As the number of imprisoned adults increases every year, so does the number of parents leaving behind children. A 2008 study showed that thirty-two percent of men in prison had two or more children under the age of 18 years old. Fifty-eight percent of the children with an incarcerated parent were under the age of ten years. State and federal inmates reported an estimated 1,706,600 minor children who are often cared for by grandparents who can have difficulties raising young children—particularly those children with emotional and behavioral problems. A more recent (2014) statistic states there are more than 2.7 million children in the U.S. who have at least one incarcerated parent.
How Detrimental is having a Parent in Prison?
In fact, there is no single story, which describes what it is like for the child when a parent goes to prison. There are many factors which will determine just how detrimental having a parent in prison really is to the children. The child’s age at the time of the incarceration, the degree of stability following the incarceration, and the quality of the parent-child relationship prior to the incarceration are all factors.
Some human rights advocates have deemed parental incarceration as “the greatest threat to child well-being in the U.S.” When a child is separated from a parent due to incarceration, it can be as painful as actually losing a parent to death or abandonment. There are additional complications associated with parental incarceration due to the stigma and lack of social support for the children. Children of incarcerated parents often make something up when asked what their parent does for a living due to the heavy stigma against those in prison.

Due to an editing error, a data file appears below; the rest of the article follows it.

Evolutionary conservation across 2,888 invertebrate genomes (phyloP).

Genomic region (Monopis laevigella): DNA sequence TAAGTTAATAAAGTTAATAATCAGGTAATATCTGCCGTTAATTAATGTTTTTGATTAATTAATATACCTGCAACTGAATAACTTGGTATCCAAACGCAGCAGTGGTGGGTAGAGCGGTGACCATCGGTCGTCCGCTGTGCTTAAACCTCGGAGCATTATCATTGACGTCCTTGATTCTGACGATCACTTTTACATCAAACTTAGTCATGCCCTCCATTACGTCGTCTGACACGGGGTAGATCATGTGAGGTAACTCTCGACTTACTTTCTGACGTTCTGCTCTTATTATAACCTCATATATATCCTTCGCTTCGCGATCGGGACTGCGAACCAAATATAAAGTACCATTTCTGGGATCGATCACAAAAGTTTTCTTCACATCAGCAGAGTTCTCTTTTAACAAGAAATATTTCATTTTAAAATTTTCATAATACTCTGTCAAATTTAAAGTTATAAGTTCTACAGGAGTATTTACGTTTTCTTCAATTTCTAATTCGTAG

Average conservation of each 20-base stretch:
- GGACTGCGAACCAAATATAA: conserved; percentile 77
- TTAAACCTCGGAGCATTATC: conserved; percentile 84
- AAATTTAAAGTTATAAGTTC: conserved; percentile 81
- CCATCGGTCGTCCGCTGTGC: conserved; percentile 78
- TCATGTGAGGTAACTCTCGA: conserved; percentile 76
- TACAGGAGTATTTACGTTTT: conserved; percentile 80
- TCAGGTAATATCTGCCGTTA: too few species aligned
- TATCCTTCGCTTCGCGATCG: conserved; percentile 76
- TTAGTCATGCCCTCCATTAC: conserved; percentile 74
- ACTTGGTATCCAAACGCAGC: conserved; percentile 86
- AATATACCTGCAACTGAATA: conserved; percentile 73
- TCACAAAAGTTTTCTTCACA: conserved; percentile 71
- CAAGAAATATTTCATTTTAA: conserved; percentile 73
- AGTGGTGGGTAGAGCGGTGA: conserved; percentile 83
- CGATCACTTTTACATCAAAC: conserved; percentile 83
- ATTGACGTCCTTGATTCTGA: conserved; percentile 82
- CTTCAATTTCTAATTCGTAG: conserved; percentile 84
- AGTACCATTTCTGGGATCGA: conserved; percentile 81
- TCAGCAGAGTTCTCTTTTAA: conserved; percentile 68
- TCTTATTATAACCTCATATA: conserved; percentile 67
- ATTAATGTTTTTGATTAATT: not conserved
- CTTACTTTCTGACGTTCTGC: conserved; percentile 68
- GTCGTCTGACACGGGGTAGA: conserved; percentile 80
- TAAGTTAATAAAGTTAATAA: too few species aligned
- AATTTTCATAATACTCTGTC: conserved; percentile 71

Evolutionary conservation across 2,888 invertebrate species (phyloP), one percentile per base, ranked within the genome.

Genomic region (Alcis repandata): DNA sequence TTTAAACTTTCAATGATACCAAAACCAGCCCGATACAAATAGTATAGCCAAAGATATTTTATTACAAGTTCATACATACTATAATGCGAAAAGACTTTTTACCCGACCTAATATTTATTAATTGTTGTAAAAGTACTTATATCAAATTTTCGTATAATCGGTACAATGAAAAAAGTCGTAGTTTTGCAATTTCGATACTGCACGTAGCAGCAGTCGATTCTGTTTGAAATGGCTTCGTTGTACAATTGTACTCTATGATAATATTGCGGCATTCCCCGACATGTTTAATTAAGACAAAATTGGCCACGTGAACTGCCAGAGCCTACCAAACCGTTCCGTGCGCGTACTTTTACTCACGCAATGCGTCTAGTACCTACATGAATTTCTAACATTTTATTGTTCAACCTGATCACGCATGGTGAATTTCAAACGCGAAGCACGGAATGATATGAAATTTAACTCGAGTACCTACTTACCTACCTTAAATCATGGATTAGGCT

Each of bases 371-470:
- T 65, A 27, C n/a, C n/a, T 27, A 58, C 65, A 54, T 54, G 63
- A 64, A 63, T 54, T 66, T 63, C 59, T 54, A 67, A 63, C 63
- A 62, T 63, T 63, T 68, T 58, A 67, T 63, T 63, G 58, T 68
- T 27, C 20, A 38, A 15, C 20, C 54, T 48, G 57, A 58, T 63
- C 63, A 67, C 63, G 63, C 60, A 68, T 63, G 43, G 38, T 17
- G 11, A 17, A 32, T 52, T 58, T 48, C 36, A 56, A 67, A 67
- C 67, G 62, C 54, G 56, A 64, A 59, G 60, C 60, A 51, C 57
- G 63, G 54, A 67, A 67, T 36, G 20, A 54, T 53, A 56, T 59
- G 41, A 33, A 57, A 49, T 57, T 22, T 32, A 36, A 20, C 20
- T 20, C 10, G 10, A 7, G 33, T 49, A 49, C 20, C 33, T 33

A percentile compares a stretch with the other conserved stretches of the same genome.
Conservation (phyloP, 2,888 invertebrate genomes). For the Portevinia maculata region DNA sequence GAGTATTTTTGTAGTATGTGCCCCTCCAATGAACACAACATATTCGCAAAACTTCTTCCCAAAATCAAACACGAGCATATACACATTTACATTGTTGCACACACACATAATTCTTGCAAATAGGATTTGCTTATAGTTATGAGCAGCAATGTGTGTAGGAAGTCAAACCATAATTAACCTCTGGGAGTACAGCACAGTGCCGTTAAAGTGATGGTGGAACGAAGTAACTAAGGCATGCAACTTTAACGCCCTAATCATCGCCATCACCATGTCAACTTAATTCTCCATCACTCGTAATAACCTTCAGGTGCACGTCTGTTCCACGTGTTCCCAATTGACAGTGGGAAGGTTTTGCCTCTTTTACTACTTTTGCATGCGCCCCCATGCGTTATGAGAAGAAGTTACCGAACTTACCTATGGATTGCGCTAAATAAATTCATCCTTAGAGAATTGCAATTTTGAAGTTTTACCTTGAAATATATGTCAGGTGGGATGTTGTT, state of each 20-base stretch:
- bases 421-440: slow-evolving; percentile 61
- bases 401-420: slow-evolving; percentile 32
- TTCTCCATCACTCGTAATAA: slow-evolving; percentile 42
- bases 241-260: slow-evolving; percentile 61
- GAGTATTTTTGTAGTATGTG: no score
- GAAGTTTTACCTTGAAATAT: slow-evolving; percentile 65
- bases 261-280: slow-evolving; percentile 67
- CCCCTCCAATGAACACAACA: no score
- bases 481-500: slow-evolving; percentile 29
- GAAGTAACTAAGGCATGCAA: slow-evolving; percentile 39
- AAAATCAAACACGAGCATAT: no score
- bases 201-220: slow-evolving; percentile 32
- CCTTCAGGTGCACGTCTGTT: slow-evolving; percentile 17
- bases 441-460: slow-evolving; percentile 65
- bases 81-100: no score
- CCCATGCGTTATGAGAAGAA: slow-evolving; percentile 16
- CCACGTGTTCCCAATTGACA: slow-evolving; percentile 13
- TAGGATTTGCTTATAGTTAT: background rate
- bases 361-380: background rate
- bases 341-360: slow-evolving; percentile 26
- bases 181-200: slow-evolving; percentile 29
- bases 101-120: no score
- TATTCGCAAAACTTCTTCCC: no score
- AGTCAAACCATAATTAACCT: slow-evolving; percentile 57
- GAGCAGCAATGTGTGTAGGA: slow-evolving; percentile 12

Increases in Incarceration of Mothers
While the population of those incarcerated in the United States is largely male, the number of female prisoners has increased more than 800 percent over the past three decades. Because women are more likely to be the caretakers for their children, incarceration of mothers can be particularly detrimental. Two-thirds of all female inmates are in prison for a non-violent offense, and non-violent offenders are more likely to have children.
Sadly, poverty also plays a significant role in parental incarceration. Many offenders cannot afford legal help following an arrest, which increases their odds of landing in jail or prison. The innocent children of jailed parents can become sick, both mentally and physically, can experience hunger and homelessness, and can fail at school due to parental incarceration. These children may lose trust in all adults, becoming withdrawn or aggressive. The children may be unable to concentrate on what they need to be doing in school, leading to plummeting grades.
Increasing Your Chances of Staying Out of Prison and With Your Children
Parents who are facing criminal charges must not only think about their own future, but also about the future of their children. Having an experienced Colorado criminal defense attorney by your side from start to finish can make all the difference in the eventual outcome of your charges. Of course no one wants to end up behind bars, but if you will be leaving children behind, it is that much more crucial that you speak to an attorney who will fight hard for your rights and your ability to continue to parent your children. Children need their parents in their lives much more than on visiting day at the prison or jail. Don’t leave your future and the future of your children to chance—speak to a knowledgeable Colorado criminal defense attorney today.
Contact Our Boulder Criminal Defense Lawyers
If you are facing criminal charges, it is important to understand the ramifications of being convicted. Being sent to prison doesn’t just affect you, it affects your children, your family, and everyone who loves you. As such, you need an experienced and aggressive criminal defense lawyer on your side from the very start. Contact the Boulder criminal defense lawyers at Steven Louth Law Offices today for a free consultation and review of your case. Call us at (303) 422-2297 to start building a solid defense against these serious criminal charges.